The use of Initial Steep Regressions control and regulate the amount of negative volatility that your bankroll will have to endure during any given session.
- Two of the primary aspects of that control come from the roll duration decay rate and the bet survival rate that your currently valid in casino SRR rate produces for each bet.
- These fundamental volatility range determinants are especially useful for global (multi number, multi decision) types of wagers.
- Your Expected Value (EV) on any given bet is affected by the positive magnitude and range of your ability to influence the dice. That is, the more influence you have over the dice, the stronger your EV will be on certain bets, and therefore your session bankroll will endure less whipsaw volatility because of it.
- Each dice set and its resultant Sevens to Rolls Ratio (SRR) has its own deviation range over which some bets fall into positive territory and some fall onto the negative side of it.
- Each dice set produces its own array of high EV, low EV, and negative EV wagers. Wagering on a few high EV bets will almost always be more profitable than spreading the same amount of money across a wider range of lower EV wagers.
Putting the 5 and 9 Place bet Under a Microscope
With the use of certain dice sets, the 5 and 9 often turn out to be the most dominant Signature Numbers that you produce. It is heartening to see an increasing amount of skilled players take advantage of the Signature Numbers that their current dice influencing skills are producing instead of betting on outcomes that they wish they could produce.
- In random expectancy, we'll see four 5's and four 9's against six appearances of the 7, which equates to eight appearances of the 5 and 9 for every six appearances for the 7.
- That 8:6 ratio means a random roller can expect a 5's and 9's to 7's appearance rate of 1.33:1, and even though a winning Place bet pays 7:5, it is still not enough to overcome the house edge. As a result, random rollers stay on the negative side of the expectation curve with this bet, while dice influencers cross over into positive territory on a regular basis.
Why ISR's Work So Well With Simple 5 & 9 Place bets
In a random outcome game, the 5 and 9 constitutes 22.22% of all possible outcomes.
There are:
- Four ways to make a 5.
- Four ways to make a 9.
As with every Rightside bet, how often the 7 appears is dictated by your skill based SRR rate.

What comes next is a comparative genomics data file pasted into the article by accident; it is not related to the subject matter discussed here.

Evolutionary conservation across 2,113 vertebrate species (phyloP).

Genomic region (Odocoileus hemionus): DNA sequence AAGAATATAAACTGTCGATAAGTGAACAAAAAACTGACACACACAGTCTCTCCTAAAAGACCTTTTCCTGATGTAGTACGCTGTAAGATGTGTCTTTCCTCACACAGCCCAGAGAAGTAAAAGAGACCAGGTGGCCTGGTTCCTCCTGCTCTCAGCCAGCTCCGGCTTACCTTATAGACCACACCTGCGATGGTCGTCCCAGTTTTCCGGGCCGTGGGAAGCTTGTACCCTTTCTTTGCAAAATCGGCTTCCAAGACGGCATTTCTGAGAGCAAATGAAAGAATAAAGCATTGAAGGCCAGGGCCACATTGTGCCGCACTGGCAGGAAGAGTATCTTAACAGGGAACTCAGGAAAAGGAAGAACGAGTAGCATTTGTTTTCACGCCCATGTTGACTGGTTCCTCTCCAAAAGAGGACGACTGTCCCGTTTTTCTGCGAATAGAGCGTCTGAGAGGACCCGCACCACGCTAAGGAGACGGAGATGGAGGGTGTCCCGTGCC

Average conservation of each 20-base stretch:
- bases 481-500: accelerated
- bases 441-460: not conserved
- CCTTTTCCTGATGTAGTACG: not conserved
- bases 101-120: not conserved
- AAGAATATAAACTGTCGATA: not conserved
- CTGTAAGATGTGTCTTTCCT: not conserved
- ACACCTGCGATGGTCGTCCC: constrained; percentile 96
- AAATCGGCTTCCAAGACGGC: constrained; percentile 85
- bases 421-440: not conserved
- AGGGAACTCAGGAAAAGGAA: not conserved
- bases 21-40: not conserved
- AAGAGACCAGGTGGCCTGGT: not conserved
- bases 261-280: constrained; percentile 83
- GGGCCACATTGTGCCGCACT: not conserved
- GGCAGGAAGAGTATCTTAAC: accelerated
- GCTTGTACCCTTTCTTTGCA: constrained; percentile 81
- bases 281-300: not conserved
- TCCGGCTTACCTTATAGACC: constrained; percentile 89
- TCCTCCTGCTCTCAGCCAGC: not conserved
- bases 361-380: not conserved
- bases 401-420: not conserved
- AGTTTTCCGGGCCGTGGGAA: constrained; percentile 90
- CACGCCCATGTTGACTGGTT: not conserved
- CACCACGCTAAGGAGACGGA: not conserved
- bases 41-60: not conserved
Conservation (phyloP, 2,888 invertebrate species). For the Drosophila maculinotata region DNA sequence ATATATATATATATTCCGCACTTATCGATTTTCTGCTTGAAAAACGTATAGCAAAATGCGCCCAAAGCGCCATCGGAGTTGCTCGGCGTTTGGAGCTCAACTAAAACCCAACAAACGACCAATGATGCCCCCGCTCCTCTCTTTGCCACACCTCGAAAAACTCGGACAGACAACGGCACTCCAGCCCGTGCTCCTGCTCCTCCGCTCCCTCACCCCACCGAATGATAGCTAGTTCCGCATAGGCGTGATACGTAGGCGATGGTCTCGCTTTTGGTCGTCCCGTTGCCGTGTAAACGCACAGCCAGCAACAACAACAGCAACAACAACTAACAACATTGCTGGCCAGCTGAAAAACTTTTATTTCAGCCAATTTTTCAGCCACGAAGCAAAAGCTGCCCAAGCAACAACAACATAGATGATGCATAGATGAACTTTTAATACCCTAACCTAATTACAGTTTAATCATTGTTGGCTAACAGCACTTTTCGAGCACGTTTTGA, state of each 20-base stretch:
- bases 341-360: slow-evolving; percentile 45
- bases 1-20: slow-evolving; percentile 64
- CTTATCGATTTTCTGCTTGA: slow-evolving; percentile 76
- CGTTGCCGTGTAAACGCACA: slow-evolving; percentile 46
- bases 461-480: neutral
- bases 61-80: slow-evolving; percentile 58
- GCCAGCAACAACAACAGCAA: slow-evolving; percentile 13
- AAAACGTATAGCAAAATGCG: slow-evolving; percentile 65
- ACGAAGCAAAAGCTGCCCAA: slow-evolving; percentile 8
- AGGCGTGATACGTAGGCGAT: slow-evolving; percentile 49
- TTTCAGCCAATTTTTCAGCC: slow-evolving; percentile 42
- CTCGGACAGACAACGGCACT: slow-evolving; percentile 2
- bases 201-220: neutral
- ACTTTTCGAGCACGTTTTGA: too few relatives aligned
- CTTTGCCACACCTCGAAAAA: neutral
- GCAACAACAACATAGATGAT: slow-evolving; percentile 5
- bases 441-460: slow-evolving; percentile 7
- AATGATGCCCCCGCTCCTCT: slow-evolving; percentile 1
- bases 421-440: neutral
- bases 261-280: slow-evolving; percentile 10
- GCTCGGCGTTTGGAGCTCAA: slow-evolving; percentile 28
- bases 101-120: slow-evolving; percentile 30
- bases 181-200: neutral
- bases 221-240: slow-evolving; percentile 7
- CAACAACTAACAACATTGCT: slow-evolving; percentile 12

Random SRR 6 | SRR 7 | SRR 8 | SRR 9 | |
---|---|---|---|---|
Appearance Ratio | 1 in 6 | 1 in 7 | 1 in 8 | 1 in 9 |
Per Roll Probability | 16.67% | 14.29% | 12.5% | 11.11% |
7's per 36 rolls | 6 | 5.14 | 4.5 | 4 |
Random SRR 6 | SRR 7 | SRR 8 | SRR 9 | |
---|---|---|---|---|
5's and 9's to Total Outcomes | 8 out of 36 | 8.23 | 8.40 | 8.54 out of 36 |
Per Roll Probability | 22.22% | 22.86% | 23.33% | 23.71% |
5's and 9's to 7's Ratio | 1.33:1 | 1.6:1 | 1.87:1 | 2.14:1 |
Although the sheer number of 5's and 9's doesn't rise that dramatically when your shooting skill improves; the real difference comes in the reduced appearance rate of hand ending 7's. In the chart above, an SRR 9 shooter only generates slightly more 5's and 9's than a random roller does (8.5 versus 8.0). However, since his dice influencing produces a lower overall sevens appearance rate, his actual 5's and 9's to 7's ratio improves by more than 62% (from 1.33 to 2.14).
That is a healthy increase that a savvy advantage player simply cannot ignore.
Anatomy Of a 5 & 9 Place bet
The primary advantage play rule of thumb is:
The fewer advantaged bets that you spread your money over, the fewer winning hits you will need in order to produce a net profit.
5 & 9Hits | Total Investment | Single Payout | Return on Investment | Profit |
---|---|---|---|---|
0 | $10 | $0 | 0% | ( $10.00) |
1 | $7.00 | 70% | ( $3.00) | |
2 | $7.00 | 140% | $4.00 |
Place betting the 5 and 9 only requires two winning hits to repay your initial base bet before breaking into net profitability.
As a flat betting advantage player, two hits on either the 5 or 9 seems like a modest goal; but you have to maintain perspective and think about all of the times when you've only hit one of them. If you add up all of those frustrating one roll short of a profit losses; you'll quickly see that the number of winning hands that you need to throw, actually exceeds that two hits required mark because of all those one hit isn't enough performances.
In other words, the more you miss, the more you have to hit just to break even.
To be totally fair though, it still doesn't take very much dice influencing skill for this wager to be a steady profit contributor, even if you do decide to strictly adhere to flat bets only. Take a look:
Expected Profit/Roll | Random SRR 6 | SRR 7 | SRR 8 | SRR 9 |
---|---|---|---|---|
5's & 9's to 7's Ratio | 1.33:1 | 1.6:1 | 1.87:1 | 2.14:1 |
1 | $7.00 | $7.00 | $7.00 | $7.00 |
2 | $2.31 Weighted payout | $4.20 Weighted payout | $6.09 Weighted payout | $7.00 |
3 | $0.98 Weighted payout | |||
Total Expected Payout | $9.31 | $11.20 | $13.09 | $14.98 |
Remaining Wager | $10.00 | $10.00 | $10.00 | $10.00 |
Net Profit | $0.69 | $1.20 | $3.09 | $4.98 |
Return on Investment | 6.9% | 12% | 31% | 49% |